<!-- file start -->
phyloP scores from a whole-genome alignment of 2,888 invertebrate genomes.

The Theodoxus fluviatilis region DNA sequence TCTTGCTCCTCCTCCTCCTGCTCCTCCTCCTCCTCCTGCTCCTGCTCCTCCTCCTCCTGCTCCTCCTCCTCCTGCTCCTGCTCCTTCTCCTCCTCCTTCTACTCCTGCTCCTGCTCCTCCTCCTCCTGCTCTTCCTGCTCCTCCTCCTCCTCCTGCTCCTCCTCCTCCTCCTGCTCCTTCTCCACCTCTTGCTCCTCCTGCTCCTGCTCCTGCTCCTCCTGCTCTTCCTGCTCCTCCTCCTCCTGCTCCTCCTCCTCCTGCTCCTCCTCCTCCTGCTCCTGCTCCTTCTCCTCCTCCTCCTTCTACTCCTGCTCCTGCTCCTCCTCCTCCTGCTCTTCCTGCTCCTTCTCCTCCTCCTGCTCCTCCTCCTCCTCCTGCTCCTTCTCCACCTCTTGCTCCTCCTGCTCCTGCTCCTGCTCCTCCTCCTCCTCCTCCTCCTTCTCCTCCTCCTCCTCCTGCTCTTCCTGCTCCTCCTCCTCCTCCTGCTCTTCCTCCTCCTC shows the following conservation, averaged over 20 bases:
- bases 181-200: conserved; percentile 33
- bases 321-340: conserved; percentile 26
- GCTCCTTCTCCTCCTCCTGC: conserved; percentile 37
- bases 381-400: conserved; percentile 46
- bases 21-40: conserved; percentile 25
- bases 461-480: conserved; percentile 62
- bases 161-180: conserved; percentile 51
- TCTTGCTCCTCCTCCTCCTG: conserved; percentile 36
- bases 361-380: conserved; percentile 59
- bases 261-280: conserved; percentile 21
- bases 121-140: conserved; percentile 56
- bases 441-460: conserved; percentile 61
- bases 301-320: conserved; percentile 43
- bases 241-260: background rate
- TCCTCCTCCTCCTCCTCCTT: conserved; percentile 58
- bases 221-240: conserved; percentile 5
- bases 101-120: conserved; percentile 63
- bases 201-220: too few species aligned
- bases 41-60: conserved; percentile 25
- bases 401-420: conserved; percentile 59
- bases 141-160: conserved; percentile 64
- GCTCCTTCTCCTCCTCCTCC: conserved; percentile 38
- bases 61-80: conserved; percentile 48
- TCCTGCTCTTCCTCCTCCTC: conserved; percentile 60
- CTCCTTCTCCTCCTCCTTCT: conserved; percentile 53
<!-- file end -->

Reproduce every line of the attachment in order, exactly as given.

phyloP scores from a whole-genome alignment of 2,888 invertebrate genomes.

The Theodoxus fluviatilis region DNA sequence TCTTGCTCCTCCTCCTCCTGCTCCTCCTCCTCCTCCTGCTCCTGCTCCTCCTCCTCCTGCTCCTCCTCCTCCTGCTCCTGCTCCTTCTCCTCCTCCTTCTACTCCTGCTCCTGCTCCTCCTCCTCCTGCTCTTCCTGCTCCTCCTCCTCCTCCTGCTCCTCCTCCTCCTCCTGCTCCTTCTCCACCTCTTGCTCCTCCTGCTCCTGCTCCTGCTCCTCCTGCTCTTCCTGCTCCTCCTCCTCCTGCTCCTCCTCCTCCTGCTCCTCCTCCTCCTGCTCCTGCTCCTTCTCCTCCTCCTCCTTCTACTCCTGCTCCTGCTCCTCCTCCTCCTGCTCTTCCTGCTCCTTCTCCTCCTCCTGCTCCTCCTCCTCCTCCTGCTCCTTCTCCACCTCTTGCTCCTCCTGCTCCTGCTCCTGCTCCTCCTCCTCCTCCTCCTCCTTCTCCTCCTCCTCCTCCTGCTCTTCCTGCTCCTCCTCCTCCTCCTGCTCTTCCTCCTCCTC shows the following conservation, averaged over 20 bases:
- bases 181-200: conserved; percentile 33
- bases 321-340: conserved; percentile 26
- GCTCCTTCTCCTCCTCCTGC: conserved; percentile 37
- bases 381-400: conserved; percentile 46
- bases 21-40: conserved; percentile 25
- bases 461-480: conserved; percentile 62
- bases 161-180: conserved; percentile 51
- TCTTGCTCCTCCTCCTCCTG: conserved; percentile 36
- bases 361-380: conserved; percentile 59
- bases 261-280: conserved; percentile 21
- bases 121-140: conserved; percentile 56
- bases 441-460: conserved; percentile 61
- bases 301-320: conserved; percentile 43
- bases 241-260: background rate
- TCCTCCTCCTCCTCCTCCTT: conserved; percentile 58
- bases 221-240: conserved; percentile 5
- bases 101-120: conserved; percentile 63
- bases 201-220: too few species aligned
- bases 41-60: conserved; percentile 25
- bases 401-420: conserved; percentile 59
- bases 141-160: conserved; percentile 64
- GCTCCTTCTCCTCCTCCTCC: conserved; percentile 38
- bases 61-80: conserved; percentile 48
- TCCTGCTCTTCCTCCTCCTC: conserved; percentile 60
- CTCCTTCTCCTCCTCCTTCT: conserved; percentile 53